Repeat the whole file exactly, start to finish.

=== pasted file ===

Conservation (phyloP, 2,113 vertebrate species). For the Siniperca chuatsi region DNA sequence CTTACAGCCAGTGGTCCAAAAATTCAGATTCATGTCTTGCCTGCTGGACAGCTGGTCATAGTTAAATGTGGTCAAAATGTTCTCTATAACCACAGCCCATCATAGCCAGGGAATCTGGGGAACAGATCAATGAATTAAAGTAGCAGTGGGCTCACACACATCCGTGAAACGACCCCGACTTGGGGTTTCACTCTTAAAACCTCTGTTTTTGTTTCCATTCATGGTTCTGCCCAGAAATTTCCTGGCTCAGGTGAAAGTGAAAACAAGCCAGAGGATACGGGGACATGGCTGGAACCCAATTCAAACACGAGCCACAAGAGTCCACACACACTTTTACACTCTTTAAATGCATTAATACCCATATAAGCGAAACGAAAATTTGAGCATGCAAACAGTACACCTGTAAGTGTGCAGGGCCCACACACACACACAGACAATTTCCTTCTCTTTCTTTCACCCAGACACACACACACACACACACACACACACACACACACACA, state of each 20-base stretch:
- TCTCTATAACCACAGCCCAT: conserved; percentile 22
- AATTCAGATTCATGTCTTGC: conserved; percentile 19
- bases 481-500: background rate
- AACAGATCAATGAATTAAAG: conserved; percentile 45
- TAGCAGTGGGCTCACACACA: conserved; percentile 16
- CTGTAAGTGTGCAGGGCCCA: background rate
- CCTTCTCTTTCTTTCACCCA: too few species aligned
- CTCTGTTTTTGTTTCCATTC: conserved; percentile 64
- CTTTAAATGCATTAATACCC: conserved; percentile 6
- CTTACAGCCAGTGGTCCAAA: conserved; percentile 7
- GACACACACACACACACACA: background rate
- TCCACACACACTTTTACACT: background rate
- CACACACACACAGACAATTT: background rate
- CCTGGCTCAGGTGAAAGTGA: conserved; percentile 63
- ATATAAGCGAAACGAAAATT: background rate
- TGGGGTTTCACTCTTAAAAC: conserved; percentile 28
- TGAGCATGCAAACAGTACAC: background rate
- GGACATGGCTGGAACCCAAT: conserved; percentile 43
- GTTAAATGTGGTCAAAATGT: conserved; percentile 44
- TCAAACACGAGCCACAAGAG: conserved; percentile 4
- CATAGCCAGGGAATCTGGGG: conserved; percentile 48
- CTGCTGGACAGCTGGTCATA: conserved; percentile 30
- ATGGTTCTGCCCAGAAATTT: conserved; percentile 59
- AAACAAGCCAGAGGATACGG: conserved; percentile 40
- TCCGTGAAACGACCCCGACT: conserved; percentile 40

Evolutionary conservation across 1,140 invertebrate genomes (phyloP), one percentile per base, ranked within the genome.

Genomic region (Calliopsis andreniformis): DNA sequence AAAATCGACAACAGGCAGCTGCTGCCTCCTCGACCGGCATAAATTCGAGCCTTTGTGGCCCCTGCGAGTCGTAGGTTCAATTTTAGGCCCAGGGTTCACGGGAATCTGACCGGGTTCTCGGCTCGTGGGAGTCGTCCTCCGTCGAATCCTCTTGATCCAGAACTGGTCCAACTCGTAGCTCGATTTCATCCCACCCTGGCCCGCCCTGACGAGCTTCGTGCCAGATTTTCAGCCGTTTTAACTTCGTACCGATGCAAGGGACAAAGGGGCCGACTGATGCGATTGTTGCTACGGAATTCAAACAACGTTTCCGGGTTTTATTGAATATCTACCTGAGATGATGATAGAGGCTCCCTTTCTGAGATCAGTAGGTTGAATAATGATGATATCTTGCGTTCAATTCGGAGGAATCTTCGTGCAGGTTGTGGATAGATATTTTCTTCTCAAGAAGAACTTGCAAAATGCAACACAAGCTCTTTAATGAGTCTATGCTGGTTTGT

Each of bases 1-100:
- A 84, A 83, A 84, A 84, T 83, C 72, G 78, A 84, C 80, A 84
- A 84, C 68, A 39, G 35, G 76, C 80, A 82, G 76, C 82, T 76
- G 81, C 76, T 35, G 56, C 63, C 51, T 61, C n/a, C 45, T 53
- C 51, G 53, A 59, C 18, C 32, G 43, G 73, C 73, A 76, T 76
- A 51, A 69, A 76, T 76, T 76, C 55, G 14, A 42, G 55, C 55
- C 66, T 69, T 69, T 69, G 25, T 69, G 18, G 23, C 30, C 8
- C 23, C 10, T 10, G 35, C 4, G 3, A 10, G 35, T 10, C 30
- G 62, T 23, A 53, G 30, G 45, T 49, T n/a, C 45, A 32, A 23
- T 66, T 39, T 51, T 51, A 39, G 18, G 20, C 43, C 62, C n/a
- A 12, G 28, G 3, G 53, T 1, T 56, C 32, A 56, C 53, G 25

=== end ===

Conservation (phyloP, 2,113 vertebrate species). For the Siniperca chuatsi region DNA sequence CTTACAGCCAGTGGTCCAAAAATTCAGATTCATGTCTTGCCTGCTGGACAGCTGGTCATAGTTAAATGTGGTCAAAATGTTCTCTATAACCACAGCCCATCATAGCCAGGGAATCTGGGGAACAGATCAATGAATTAAAGTAGCAGTGGGCTCACACACATCCGTGAAACGACCCCGACTTGGGGTTTCACTCTTAAAACCTCTGTTTTTGTTTCCATTCATGGTTCTGCCCAGAAATTTCCTGGCTCAGGTGAAAGTGAAAACAAGCCAGAGGATACGGGGACATGGCTGGAACCCAATTCAAACACGAGCCACAAGAGTCCACACACACTTTTACACTCTTTAAATGCATTAATACCCATATAAGCGAAACGAAAATTTGAGCATGCAAACAGTACACCTGTAAGTGTGCAGGGCCCACACACACACACAGACAATTTCCTTCTCTTTCTTTCACCCAGACACACACACACACACACACACACACACACACACACACA, state of each 20-base stretch:
- TCTCTATAACCACAGCCCAT: conserved; percentile 22
- AATTCAGATTCATGTCTTGC: conserved; percentile 19
- bases 481-500: background rate
- AACAGATCAATGAATTAAAG: conserved; percentile 45
- TAGCAGTGGGCTCACACACA: conserved; percentile 16
- CTGTAAGTGTGCAGGGCCCA: background rate
- CCTTCTCTTTCTTTCACCCA: too few species aligned
- CTCTGTTTTTGTTTCCATTC: conserved; percentile 64
- CTTTAAATGCATTAATACCC: conserved; percentile 6
- CTTACAGCCAGTGGTCCAAA: conserved; percentile 7
- GACACACACACACACACACA: background rate
- TCCACACACACTTTTACACT: background rate
- CACACACACACAGACAATTT: background rate
- CCTGGCTCAGGTGAAAGTGA: conserved; percentile 63
- ATATAAGCGAAACGAAAATT: background rate
- TGGGGTTTCACTCTTAAAAC: conserved; percentile 28
- TGAGCATGCAAACAGTACAC: background rate
- GGACATGGCTGGAACCCAAT: conserved; percentile 43
- GTTAAATGTGGTCAAAATGT: conserved; percentile 44
- TCAAACACGAGCCACAAGAG: conserved; percentile 4
- CATAGCCAGGGAATCTGGGG: conserved; percentile 48
- CTGCTGGACAGCTGGTCATA: conserved; percentile 30
- ATGGTTCTGCCCAGAAATTT: conserved; percentile 59
- AAACAAGCCAGAGGATACGG: conserved; percentile 40
- TCCGTGAAACGACCCCGACT: conserved; percentile 40

Evolutionary conservation across 1,140 invertebrate genomes (phyloP), one percentile per base, ranked within the genome.

Genomic region (Calliopsis andreniformis): DNA sequence AAAATCGACAACAGGCAGCTGCTGCCTCCTCGACCGGCATAAATTCGAGCCTTTGTGGCCCCTGCGAGTCGTAGGTTCAATTTTAGGCCCAGGGTTCACGGGAATCTGACCGGGTTCTCGGCTCGTGGGAGTCGTCCTCCGTCGAATCCTCTTGATCCAGAACTGGTCCAACTCGTAGCTCGATTTCATCCCACCCTGGCCCGCCCTGACGAGCTTCGTGCCAGATTTTCAGCCGTTTTAACTTCGTACCGATGCAAGGGACAAAGGGGCCGACTGATGCGATTGTTGCTACGGAATTCAAACAACGTTTCCGGGTTTTATTGAATATCTACCTGAGATGATGATAGAGGCTCCCTTTCTGAGATCAGTAGGTTGAATAATGATGATATCTTGCGTTCAATTCGGAGGAATCTTCGTGCAGGTTGTGGATAGATATTTTCTTCTCAAGAAGAACTTGCAAAATGCAACACAAGCTCTTTAATGAGTCTATGCTGGTTTGT

Each of bases 1-100:
- A 84, A 83, A 84, A 84, T 83, C 72, G 78, A 84, C 80, A 84
- A 84, C 68, A 39, G 35, G 76, C 80, A 82, G 76, C 82, T 76
- G 81, C 76, T 35, G 56, C 63, C 51, T 61, C n/a, C 45, T 53
- C 51, G 53, A 59, C 18, C 32, G 43, G 73, C 73, A 76, T 76
- A 51, A 69, A 76, T 76, T 76, C 55, G 14, A 42, G 55, C 55
- C 66, T 69, T 69, T 69, G 25, T 69, G 18, G 23, C 30, C 8
- C 23, C 10, T 10, G 35, C 4, G 3, A 10, G 35, T 10, C 30
- G 62, T 23, A 53, G 30, G 45, T 49, T n/a, C 45, A 32, A 23
- T 66, T 39, T 51, T 51, A 39, G 18, G 20, C 43, C 62, C n/a
- A 12, G 28, G 3, G 53, T 1, T 56, C 32, A 56, C 53, G 25